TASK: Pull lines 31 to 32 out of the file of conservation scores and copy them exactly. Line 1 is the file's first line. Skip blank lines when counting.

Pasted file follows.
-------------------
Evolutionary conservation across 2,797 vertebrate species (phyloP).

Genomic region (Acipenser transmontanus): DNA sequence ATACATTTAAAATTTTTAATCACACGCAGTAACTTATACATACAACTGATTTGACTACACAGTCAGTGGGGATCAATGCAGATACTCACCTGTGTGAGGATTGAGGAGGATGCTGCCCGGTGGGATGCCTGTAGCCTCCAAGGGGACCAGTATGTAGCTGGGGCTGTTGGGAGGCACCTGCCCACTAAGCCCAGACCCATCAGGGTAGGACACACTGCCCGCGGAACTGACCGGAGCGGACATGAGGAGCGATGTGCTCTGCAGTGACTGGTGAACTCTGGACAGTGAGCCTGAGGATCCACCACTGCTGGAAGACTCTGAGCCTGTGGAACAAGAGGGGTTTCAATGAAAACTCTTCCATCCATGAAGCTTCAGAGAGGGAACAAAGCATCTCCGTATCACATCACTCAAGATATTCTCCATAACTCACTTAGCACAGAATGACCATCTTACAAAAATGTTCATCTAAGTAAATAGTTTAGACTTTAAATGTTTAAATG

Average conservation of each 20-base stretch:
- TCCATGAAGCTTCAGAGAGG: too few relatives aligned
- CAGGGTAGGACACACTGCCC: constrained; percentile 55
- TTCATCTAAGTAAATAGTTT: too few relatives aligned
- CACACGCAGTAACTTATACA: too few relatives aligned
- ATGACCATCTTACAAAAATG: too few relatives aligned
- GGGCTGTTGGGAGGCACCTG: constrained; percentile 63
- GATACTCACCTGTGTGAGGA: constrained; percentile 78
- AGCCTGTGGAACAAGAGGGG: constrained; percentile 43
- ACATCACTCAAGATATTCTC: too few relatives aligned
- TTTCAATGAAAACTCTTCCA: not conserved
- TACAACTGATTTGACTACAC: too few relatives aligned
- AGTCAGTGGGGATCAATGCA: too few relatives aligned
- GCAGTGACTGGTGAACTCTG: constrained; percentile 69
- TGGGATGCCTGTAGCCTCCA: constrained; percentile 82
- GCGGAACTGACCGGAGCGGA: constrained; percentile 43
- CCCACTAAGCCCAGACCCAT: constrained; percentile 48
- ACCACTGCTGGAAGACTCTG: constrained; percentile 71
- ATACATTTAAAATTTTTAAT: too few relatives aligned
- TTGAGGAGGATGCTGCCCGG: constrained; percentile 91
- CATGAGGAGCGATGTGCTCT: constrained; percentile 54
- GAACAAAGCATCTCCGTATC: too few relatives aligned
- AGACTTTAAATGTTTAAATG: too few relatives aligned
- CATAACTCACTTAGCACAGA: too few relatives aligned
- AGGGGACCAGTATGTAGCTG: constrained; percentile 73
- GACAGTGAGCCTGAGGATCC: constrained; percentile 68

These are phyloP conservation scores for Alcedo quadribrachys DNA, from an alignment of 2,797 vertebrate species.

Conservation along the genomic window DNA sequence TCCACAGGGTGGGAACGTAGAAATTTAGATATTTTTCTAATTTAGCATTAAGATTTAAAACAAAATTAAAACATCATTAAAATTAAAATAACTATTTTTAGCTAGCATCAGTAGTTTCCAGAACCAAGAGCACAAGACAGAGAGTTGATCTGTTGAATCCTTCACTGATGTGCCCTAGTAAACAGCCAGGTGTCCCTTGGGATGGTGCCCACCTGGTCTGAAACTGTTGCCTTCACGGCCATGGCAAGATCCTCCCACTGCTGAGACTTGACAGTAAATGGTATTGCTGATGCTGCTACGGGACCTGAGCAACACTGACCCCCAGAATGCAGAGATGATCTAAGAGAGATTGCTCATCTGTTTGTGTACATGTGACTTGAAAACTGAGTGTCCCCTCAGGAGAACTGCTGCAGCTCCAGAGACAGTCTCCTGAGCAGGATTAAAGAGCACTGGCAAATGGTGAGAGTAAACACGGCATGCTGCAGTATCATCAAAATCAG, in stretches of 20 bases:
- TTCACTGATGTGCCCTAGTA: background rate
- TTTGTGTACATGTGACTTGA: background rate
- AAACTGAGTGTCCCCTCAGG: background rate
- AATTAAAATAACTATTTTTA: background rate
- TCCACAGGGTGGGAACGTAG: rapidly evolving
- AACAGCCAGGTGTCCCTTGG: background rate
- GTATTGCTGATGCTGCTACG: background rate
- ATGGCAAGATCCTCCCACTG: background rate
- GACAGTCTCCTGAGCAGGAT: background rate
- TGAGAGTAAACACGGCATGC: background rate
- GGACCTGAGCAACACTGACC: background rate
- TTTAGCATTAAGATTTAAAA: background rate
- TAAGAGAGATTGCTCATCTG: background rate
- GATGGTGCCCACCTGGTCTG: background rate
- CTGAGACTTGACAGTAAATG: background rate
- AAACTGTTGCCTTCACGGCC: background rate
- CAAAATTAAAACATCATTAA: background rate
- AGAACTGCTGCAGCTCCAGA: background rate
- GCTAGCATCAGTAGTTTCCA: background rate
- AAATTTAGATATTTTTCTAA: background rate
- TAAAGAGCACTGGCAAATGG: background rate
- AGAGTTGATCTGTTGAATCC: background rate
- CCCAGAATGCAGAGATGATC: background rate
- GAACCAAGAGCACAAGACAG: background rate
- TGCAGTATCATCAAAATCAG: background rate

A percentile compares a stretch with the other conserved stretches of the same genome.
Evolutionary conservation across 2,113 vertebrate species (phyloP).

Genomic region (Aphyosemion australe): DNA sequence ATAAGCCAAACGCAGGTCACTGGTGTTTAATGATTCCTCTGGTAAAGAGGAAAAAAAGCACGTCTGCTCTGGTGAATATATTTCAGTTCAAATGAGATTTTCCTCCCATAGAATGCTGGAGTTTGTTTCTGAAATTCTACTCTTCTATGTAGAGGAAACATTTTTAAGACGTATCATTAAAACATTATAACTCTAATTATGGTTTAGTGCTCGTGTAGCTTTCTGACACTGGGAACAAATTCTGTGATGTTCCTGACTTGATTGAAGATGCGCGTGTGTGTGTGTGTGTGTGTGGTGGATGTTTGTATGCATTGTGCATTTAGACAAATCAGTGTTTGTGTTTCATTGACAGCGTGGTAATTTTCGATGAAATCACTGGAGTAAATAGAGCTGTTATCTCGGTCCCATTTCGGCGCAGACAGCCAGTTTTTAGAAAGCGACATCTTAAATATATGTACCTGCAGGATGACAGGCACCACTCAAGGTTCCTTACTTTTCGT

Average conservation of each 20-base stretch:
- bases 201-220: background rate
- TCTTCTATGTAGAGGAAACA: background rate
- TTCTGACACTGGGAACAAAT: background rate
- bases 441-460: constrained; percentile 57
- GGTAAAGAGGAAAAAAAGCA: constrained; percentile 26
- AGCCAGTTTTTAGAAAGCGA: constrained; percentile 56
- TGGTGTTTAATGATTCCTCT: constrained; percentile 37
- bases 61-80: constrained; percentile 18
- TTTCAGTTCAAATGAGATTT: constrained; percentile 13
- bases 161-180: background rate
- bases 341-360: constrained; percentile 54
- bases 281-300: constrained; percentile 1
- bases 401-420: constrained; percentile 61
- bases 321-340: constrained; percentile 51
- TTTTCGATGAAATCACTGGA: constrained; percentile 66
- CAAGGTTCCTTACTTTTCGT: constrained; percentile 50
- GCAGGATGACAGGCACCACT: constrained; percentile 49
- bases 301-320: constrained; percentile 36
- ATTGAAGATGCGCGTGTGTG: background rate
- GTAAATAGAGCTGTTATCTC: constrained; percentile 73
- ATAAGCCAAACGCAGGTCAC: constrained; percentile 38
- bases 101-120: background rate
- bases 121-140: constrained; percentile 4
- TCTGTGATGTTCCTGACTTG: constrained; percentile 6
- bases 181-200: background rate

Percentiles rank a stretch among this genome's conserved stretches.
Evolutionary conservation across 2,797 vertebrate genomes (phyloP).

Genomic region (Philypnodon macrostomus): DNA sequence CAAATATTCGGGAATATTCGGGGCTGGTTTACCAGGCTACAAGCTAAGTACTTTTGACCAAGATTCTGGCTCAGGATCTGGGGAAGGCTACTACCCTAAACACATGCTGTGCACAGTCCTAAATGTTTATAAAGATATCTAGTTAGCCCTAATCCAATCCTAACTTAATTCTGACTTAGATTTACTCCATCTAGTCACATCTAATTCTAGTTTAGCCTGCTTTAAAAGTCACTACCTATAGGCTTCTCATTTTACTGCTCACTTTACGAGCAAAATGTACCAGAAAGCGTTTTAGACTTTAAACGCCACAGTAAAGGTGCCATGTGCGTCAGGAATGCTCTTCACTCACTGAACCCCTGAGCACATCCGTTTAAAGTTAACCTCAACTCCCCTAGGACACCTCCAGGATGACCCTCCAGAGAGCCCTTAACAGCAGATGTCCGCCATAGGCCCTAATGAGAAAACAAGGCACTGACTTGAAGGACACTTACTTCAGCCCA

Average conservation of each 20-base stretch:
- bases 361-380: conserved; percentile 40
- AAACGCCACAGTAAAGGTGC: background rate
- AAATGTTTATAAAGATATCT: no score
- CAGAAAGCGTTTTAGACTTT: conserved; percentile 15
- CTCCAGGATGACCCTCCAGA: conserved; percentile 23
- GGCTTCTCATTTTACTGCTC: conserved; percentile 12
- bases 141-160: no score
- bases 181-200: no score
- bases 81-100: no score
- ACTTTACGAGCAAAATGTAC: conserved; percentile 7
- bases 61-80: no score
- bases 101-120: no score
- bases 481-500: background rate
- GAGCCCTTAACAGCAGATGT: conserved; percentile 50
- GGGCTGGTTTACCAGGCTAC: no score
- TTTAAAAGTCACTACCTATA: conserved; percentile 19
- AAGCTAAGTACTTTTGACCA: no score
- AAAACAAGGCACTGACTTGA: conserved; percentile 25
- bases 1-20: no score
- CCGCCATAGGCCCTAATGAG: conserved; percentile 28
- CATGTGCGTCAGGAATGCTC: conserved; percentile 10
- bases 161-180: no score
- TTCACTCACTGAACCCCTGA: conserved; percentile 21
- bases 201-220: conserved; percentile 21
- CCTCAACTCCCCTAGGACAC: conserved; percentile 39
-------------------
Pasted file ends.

- TTCACTGATGTGCCCTAGTA: background rate
- TTTGTGTACATGTGACTTGA: background rate